"It's been through world wars, and it's been through every kind of economic cycle and it's been through a lot of change," said Kenneth Feld, chairman and CEO of Feld Entertainment, owner of the Ringling Bros. "In the past decade there's been more change in the world than in the 50 or 75 years prior to that. And I think it isn't relevant to people in the same way."...So it wasn't all that complex. The end of the circus is explained in one word: elephants.
Movies, television, video games and the internet captured young minds. The circus didn't have savvy product merchandising tie-ins or Saturday morning cartoons to shore up its image. After 1956, the circus no longer performed under tents, moving to arenas....
Animal rights activists put pressure on cities where the circus toured.... In 2014, Feld Entertainment won $25.2 million in settlements from groups including the Humane Society of the United States, ending a 14-year legal battle over allegations that circus employees mistreated elephants.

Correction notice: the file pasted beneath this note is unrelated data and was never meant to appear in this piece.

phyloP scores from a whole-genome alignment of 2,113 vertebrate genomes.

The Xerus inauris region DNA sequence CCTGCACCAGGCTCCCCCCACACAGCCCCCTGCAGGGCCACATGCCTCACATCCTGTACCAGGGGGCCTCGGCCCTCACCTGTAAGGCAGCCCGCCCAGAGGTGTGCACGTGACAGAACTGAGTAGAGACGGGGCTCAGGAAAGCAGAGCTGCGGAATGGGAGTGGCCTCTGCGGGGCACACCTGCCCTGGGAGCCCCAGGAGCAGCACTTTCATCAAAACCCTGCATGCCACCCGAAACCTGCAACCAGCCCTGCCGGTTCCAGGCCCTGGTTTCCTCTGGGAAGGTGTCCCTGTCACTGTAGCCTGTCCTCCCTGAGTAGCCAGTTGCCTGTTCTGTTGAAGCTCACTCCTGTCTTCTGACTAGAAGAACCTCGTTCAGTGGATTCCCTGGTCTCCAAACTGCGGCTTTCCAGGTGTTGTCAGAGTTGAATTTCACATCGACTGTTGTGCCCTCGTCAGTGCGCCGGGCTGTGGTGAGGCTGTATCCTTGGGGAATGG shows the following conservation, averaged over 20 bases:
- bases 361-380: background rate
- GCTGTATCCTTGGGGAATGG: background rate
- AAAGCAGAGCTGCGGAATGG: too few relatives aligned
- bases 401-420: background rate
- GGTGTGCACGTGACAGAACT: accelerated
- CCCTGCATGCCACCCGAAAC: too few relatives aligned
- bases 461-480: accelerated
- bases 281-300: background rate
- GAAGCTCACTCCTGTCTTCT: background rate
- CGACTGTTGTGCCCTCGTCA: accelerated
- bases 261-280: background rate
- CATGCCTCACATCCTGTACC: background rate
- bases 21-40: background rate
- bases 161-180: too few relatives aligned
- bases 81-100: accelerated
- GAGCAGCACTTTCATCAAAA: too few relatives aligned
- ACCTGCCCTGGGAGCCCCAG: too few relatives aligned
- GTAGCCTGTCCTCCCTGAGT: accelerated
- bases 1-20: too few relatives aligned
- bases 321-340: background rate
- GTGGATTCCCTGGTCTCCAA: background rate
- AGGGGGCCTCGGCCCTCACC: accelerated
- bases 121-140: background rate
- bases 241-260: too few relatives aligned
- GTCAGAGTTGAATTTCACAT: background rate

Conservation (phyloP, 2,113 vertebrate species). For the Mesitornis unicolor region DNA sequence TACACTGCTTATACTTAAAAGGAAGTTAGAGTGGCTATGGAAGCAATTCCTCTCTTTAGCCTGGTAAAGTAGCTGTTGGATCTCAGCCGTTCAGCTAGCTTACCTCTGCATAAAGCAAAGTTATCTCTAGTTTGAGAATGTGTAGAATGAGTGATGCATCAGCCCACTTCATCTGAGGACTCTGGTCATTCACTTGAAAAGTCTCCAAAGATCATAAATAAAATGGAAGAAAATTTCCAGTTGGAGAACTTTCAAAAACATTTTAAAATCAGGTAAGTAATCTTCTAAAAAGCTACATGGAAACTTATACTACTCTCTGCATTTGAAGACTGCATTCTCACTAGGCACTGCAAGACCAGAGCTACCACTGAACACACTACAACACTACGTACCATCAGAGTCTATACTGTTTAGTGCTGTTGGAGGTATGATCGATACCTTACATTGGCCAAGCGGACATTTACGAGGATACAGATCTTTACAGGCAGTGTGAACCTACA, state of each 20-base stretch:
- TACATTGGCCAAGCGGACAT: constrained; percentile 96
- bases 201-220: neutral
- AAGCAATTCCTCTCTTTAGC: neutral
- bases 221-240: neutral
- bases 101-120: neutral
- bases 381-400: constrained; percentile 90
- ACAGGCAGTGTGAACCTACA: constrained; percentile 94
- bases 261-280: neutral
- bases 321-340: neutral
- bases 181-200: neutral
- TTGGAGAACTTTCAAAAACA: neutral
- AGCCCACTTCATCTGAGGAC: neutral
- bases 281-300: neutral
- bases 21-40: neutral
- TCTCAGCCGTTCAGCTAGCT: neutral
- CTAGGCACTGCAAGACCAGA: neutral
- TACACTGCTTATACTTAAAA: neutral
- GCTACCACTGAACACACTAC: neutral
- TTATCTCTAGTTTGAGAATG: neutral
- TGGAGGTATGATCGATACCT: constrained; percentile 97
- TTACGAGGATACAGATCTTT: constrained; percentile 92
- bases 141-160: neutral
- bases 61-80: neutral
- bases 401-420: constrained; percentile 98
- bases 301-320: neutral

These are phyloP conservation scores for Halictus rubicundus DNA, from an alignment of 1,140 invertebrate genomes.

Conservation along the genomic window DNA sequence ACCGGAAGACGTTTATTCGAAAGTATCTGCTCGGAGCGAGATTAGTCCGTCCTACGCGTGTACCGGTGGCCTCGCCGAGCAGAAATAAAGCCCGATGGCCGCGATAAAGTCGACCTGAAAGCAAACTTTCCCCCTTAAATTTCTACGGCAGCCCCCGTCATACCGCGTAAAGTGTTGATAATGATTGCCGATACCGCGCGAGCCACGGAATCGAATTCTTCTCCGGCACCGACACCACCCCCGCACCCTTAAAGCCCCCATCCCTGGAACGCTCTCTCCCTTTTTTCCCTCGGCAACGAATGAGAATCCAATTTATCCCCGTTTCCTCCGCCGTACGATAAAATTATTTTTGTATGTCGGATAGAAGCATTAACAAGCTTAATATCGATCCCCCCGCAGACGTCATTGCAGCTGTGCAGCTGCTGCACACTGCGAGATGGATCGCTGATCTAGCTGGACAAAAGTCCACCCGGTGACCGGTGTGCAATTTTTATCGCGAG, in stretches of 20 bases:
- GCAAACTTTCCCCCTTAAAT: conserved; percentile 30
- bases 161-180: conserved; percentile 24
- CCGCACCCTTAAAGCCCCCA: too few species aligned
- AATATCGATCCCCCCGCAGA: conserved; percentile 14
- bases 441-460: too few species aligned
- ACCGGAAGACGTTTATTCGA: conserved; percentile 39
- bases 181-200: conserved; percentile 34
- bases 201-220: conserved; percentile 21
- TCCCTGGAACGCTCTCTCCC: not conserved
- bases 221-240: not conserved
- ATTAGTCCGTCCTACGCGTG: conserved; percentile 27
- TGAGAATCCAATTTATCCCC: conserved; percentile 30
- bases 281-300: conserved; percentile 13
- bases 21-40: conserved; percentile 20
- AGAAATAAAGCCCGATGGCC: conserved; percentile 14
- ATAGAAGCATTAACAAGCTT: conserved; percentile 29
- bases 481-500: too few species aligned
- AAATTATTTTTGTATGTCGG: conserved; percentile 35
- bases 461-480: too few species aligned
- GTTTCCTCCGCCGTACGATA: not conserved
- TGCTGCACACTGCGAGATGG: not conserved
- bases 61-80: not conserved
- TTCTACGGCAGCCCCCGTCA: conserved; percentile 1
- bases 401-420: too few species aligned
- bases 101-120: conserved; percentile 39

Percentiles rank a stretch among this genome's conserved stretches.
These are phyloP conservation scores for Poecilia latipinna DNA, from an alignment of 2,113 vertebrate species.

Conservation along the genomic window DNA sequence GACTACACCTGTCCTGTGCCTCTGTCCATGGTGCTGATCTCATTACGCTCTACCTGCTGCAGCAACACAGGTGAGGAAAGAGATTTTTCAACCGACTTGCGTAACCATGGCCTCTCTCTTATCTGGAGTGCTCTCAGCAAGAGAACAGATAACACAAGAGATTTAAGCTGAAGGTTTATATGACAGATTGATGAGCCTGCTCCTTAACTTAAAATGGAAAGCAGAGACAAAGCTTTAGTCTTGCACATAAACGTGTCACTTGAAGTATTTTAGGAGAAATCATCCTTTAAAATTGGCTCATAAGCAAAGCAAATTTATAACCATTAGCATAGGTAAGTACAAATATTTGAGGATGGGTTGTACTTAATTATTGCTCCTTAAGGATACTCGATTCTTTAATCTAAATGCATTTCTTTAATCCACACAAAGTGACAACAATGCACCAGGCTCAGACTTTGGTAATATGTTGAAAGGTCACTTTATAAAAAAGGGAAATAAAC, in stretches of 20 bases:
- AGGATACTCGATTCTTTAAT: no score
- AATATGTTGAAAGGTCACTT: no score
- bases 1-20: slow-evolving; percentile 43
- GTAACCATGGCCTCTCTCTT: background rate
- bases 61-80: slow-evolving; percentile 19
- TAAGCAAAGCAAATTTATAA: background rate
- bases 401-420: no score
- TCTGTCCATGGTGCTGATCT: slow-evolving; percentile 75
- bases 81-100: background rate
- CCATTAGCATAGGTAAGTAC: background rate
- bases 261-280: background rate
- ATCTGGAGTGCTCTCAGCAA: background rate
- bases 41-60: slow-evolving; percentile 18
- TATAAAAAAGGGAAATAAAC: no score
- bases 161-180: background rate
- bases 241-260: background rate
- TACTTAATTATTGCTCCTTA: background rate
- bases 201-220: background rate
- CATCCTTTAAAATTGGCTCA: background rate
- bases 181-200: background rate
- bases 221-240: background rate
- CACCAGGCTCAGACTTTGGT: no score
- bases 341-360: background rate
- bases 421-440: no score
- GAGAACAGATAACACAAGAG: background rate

The initial lawsuit was filed by a former Ringling barn helper who accepted at least $190,000 from animal-rights groups. The judge called him "essentially a paid plaintiff" who lacked credibility and standing to sue, and rejected the abuse claims.
Kenneth Feld testified about the elephants' importance to the show at that 2009 trial. "The symbol of the 'Greatest Show on Earth' is the elephant, and that's what we've been known for throughout the world for more than a hundred years," he said. Asked whether the show would be the same without elephants, Feld replied, "No, it wouldn't."
And, it wasn't. Feld Entertainment removed the elephants in 2016, sending all 40 of them to their Center for Elephant Conservation in Florida. Ticket sales plummeted. The circus, already an afterthought for many, receded further in the public mind....
January 15, 2017
After 156 years, Ringling Bros. and Barnum & Bailey Circus will end.